The Orange County Register
The 14 Republicans representing California in Congress recently asked the Department of Transportation to delay approval of a federal grant, which would provide indirect funding to California’s high-speed rail line, until an audit of the proposed high-speed system’s finances is completed. Transportation Secretary Elaine Chao agreed, putting off the decision on awarding the $650 million federal grant for electrification of a Caltrain’s Bay Area commuter rail system.
The upgrade, from diesel trains to electric trains on a section of rail between San Jose and San Francisco, has been in the works for 18 years. But the electrification is also now needed for the high-speed rail system to connect San Jose to San Francisco, which ultimately put this funding in limbo.
In normal political circumstances like this — with a Republican president and GOP control of Congress — it wouldn’t seem likely that the federal government would be sending California federal taxpayer money for this or other high-speed rail projects anytime soon.
But these aren’t normal times. Before a recent meeting with executives from major airlines, President Trump complained that America doesn’t “have one fast train.” Trump has promised a $1 trillion infrastructure plan that has yet to be fleshed out.
Japanese Prime Minister Shinzo Abe even made a pitch for high-speed rail technology to Trump. “With the latest magnetic technology from Washington, D.C., up to New York where Trump Tower exists, only one hour would it take if you ride the MagLev train from Washington, D.C., to New York,” Abe said.
With the uncertainty around Trump, Congress and the future of high-speed rail funding, the state’s ongoing revisions to the train’s business plan amount to moving the deck chairs on the Titanic because they don’t solve the fundamental problems: lack of funding, cost-overruns, delays and mismanagement.
The Los Angeles Times recently obtained a report by the Federal Railroad Administration that found the first 118 miles of high-speed rail track in the Central Valley “could cost taxpayers 50 percent more than estimated” and may already be “seven years behind schedule.”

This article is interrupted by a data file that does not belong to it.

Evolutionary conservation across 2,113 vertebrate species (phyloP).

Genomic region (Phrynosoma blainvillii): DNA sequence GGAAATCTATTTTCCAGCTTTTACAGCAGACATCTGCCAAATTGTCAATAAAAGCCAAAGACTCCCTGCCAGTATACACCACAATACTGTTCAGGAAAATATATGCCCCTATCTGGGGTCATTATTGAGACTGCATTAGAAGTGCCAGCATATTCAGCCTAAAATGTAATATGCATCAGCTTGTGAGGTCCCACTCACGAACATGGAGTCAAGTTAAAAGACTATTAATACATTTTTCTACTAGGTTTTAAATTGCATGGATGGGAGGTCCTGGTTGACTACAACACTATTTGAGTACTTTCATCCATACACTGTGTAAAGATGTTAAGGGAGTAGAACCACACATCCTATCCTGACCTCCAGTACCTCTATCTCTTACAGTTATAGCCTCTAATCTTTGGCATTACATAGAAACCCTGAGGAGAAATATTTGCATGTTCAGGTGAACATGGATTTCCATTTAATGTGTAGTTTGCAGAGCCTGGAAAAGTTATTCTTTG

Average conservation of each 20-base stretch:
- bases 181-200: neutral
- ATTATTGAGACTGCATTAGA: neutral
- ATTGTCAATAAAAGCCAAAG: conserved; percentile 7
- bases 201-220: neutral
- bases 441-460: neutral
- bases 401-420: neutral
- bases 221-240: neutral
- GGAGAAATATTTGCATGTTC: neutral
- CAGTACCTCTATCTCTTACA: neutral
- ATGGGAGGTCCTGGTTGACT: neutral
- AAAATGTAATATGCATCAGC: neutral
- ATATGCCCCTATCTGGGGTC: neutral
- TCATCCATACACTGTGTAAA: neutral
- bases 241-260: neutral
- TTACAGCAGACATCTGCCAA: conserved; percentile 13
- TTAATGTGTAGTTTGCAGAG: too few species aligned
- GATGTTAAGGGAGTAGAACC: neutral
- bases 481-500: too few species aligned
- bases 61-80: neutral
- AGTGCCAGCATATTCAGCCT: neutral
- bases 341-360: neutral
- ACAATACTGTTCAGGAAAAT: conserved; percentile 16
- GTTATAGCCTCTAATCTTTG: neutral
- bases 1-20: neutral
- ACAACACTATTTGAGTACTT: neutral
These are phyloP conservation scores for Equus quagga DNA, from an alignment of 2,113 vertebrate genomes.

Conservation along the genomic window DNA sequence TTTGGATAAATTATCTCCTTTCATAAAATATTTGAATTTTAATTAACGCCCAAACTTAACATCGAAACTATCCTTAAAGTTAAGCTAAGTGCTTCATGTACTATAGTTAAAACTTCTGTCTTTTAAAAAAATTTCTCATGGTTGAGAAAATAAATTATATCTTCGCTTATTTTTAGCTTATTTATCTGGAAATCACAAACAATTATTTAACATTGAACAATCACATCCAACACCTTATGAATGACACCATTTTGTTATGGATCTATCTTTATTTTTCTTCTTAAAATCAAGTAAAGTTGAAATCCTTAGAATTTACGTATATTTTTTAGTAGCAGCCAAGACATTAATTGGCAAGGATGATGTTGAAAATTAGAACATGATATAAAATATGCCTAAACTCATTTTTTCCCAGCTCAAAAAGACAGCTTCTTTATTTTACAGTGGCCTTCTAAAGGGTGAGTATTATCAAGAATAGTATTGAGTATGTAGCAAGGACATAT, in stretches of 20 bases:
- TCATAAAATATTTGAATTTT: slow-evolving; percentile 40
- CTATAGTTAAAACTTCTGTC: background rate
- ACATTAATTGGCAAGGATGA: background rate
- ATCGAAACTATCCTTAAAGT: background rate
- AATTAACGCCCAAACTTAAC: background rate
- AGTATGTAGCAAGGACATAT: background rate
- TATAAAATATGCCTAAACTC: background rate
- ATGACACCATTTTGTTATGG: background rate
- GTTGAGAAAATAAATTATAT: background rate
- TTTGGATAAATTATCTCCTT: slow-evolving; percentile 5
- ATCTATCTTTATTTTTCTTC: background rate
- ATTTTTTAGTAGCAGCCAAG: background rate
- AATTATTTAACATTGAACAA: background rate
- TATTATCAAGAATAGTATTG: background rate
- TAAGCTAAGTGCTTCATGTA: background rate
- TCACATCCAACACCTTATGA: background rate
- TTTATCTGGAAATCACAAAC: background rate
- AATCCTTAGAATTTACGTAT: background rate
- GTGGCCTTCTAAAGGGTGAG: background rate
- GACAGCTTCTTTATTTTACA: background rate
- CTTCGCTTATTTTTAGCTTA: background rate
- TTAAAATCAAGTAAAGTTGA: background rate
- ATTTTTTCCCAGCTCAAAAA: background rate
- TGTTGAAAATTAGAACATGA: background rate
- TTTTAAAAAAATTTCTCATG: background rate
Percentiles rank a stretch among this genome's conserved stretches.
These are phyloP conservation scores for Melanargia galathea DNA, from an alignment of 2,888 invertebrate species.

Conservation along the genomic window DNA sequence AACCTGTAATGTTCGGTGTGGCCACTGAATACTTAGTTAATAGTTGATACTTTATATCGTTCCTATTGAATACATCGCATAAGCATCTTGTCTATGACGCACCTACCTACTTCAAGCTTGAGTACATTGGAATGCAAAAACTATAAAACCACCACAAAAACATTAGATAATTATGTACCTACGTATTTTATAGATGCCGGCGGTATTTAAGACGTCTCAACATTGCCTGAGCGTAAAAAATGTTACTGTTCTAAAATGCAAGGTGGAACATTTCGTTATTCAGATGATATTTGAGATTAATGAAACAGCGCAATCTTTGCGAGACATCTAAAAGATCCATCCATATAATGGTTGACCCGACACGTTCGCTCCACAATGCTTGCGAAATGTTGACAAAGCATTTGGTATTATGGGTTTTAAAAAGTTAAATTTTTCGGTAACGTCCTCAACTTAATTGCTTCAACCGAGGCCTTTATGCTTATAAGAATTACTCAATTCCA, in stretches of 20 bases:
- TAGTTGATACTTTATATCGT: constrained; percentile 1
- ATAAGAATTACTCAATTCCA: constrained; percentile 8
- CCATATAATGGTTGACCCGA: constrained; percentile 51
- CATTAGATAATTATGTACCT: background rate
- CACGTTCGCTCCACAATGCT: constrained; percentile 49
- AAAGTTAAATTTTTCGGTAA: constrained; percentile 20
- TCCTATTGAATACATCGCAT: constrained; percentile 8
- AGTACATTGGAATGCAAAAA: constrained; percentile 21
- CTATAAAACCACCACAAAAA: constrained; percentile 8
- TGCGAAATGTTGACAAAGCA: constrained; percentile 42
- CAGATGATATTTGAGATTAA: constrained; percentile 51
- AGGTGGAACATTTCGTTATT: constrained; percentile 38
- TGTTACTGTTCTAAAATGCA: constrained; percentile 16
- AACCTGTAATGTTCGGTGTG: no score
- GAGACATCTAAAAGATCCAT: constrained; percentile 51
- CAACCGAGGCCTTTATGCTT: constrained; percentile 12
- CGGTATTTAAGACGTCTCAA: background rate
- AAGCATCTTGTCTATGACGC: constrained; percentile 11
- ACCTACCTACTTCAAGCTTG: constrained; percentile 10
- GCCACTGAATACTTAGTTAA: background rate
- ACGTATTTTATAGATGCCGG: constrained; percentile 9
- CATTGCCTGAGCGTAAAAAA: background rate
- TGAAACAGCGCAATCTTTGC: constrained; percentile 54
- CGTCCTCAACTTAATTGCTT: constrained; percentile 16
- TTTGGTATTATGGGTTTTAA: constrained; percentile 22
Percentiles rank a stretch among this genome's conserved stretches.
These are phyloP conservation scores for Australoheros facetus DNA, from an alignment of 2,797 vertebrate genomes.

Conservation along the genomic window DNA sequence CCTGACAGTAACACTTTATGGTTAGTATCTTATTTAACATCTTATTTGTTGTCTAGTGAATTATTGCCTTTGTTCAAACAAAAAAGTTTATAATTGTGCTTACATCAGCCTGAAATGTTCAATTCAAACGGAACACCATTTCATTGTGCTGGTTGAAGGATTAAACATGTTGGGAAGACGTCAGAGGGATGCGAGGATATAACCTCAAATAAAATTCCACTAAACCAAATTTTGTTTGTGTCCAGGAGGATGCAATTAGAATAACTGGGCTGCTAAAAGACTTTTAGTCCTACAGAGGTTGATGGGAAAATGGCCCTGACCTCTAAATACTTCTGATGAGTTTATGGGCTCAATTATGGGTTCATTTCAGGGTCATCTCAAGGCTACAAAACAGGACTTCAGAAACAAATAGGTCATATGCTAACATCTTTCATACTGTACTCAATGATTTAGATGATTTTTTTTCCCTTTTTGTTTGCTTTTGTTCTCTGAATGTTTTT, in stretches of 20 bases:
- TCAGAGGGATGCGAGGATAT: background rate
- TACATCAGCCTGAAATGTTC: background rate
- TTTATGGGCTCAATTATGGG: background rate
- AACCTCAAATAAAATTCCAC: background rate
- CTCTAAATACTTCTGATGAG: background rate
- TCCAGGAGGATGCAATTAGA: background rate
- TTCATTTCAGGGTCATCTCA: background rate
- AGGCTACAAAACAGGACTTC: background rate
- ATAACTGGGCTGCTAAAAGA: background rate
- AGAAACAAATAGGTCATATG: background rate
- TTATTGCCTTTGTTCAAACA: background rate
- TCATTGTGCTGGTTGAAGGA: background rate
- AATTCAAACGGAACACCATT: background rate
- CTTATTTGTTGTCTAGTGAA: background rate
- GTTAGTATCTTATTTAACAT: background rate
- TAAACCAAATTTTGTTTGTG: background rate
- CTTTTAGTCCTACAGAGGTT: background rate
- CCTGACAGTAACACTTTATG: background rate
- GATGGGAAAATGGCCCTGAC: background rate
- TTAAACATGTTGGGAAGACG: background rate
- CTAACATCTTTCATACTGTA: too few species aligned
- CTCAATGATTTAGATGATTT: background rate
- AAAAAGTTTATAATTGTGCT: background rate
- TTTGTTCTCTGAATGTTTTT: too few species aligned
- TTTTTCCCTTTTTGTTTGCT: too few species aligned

That’s the area of the train system — Merced to Shafter — that was supposed to be the easiest and cheapest to build. Imagine the cost overages and delays when the project gets to urban areas in San Francisco or Los Angeles.
The California High-Speed Rail Authority disputed the story and says its upcoming March 2017 report to the Legislature will show the spending is for “additional features” and demonstrate the project is making progress.
It’s going to be impossible, however, for the rail system to live up to its lofty promises on construction costs, ticket prices or ridership. Killing the project entirely before larger amounts of money are poured into it is probably the best taxpayers could hope for. But that’s not likely to happen on Gov. Jerry Brown’s watch. Brown has been committed to creatively diverting money to the rail system and will continue to do so.
So California should take a cue from President Trump, who has called for increased private-sector investment in infrastructure projects, and explore whether or not there are standalone sections of a high-speed rail system that make financial sense for private companies.
Private-sector money was supposed to flow into the state for this project but it hasn’t. Given Trump’s push for private infrastructure investment, companies might be willing to revisit or study the issue if they’re given the freedom to choose the route and technology they believe could be most desirable to customers, and thus potentially profitable. That would likely mean a truly high-speed train, running at over 180 miles per hour, between Los Angeles and San Francisco. Without a detour into the Central Valley, a high-speed train connecting Southern California and the Bay Area might be able to produce travel times that attract customers who would otherwise drive or fly.
It’s unlikely companies will find a way to make high-speed rail in California a profitable proposition, but it’s worth a shot since the status quo is so much worse — continued mismanagement, construction delays and billions of wasteful spending.
Baruch Feigenbaum is assistant director of transportation policy at Reason Foundation.